Plaintiff also testified that Stilwell and Leroux would not permit him to open a set of books for the new company until six months after it was in operation, and that when opened, they were required to be three months in arrears and by reason of this, he did not know and could not ascertain the condition of the company. He admitted on cross-examination that the agreement mentioned was cancelled by mutual agreement when he sold his stock, and that was induced by the same reasons which caused him to sell his stock.
Mr. Baker and Mr. Oches, who were respectively, the assistant, and principal book-keepers during 1901, testified that Stilwell and Leroux continued to be respectively president and vice-president of the company until January, 1903, and that their salaries were increased as before stated after plaintiff got out.
George C. Gantz testified that he owned 50 shares of preferred, and 30 shares of the common stock, which he sold in July, 1901, through Stilwell for $5,050 cash, but did not know who bought them, and that he sold because Stilwell alarmed him by saying the company was losing money. He also said Stilwell told him he and Leroux had feigned quarrels in plaintiff's presence, for the purpose of inducing him to sell his stock and get out of the company, and that he furnished Leroux the money paid him for his stock.
Minor C. Keith testified that some time in the fall of 1901, he purchased from Stilwell and Leroux, a large block of both preferred and common stock of the company, and through them, all the residue of both kinds of stock, paying par for the preferred, and about $24 per share for the common; that they always spoke favorably as to the financial condition and future business of the company, and represented that its assets were sufficient to cover the total issue of preferred stock, and something, but not very much, on the common stock; that they furnished him a number of written statements, showing that the assets and liabilities were about even, but there were many bad debts, and that he understood afterwards there was a deficit; that some of the representations made to him, afterwards proved not to be true, but he thought they were misled in making them.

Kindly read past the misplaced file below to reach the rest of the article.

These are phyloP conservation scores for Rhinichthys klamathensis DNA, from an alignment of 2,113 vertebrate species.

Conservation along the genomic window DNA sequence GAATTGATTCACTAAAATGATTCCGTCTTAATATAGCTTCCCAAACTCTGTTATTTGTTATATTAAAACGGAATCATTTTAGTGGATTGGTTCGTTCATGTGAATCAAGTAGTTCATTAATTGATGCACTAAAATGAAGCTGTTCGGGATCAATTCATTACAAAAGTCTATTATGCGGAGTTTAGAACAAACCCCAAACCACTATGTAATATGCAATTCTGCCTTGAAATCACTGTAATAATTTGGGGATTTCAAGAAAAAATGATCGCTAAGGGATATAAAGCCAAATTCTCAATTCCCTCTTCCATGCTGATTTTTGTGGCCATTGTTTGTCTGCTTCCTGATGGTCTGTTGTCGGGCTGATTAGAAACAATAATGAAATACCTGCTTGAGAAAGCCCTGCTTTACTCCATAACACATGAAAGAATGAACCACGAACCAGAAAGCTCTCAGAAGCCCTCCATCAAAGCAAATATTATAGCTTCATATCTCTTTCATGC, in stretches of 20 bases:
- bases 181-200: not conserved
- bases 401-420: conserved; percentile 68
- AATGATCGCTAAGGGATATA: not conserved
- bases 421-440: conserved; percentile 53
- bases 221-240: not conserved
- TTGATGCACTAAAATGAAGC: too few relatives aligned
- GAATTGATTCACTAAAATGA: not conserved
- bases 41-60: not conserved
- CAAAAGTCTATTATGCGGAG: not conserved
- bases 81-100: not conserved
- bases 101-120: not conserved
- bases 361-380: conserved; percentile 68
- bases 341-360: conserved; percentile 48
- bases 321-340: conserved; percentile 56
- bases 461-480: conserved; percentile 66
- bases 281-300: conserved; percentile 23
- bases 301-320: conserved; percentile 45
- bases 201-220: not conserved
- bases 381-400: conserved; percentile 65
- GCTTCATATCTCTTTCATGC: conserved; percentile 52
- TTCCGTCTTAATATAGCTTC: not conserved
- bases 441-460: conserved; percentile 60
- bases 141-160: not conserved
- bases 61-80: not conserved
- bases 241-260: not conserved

When the representations which plaintiff states caused him to cancel his contract and sell his stock, are analyzed, it will be seen that none of them measure up to the requirements of the law. The representation that the company was going to fall down, is not a statement of existing insolvency, but a prediction of future insolvency, and comes directly within the ruling in Robertson v. Parks, 76 Md. 135, where it was held that representations concerning the future value or profitableness of the business should be excluded by the jury as a basis of recovery, and as defendants counsel well said in their brief in this case, "caveat vendor," is as sound a rule of law as "caveat emptor," though less frequently invoked. So, Stilwell's declaration that he was going to get out, and that Leroux would vote Boulden out are but declarations of future purpose subject to change of mind, and the advice of Stilwell and Leroux to accept the last chance to get his money was but "buyers talk," which, in Byrd v. Rautman, supra, it was said should not be regarded. Even Stilwell's letter stating he had sold his stock to Leroux, so much relied on as a statement of an existing fact, comes within the category upon which plaintiff was not authorized to rely as the basis of an action for deceit, since in Cahill v. Applegarth, supra, it was said that a false representation merely as to the ownership of stock would not justify a recovery. It should have been obvious to the plaintiff that if Leroux could with safety, not only hold his own stock, but also purchase Stilwell's at par, he could, at least with equal safety, hold his stock, and that he could not blindly accept Stilwell's prediction that the company was about to fail. Nor is it material whether the money paid him for his stock was supplied by Stilwell or Leroux. In either event he was selling his stock at a premium in a company which his purchaser predicted was about to fail. He was secretary and treasurer of the company, and had at least equal means of knowledge as to its condition and prospects, and although the books were not up to date, this was a disadvantage common to all three of the parties, and it must be held his own lack of business prudence, and business courage, which caused him to cancel his contract and sell his stock under the circumstances stated.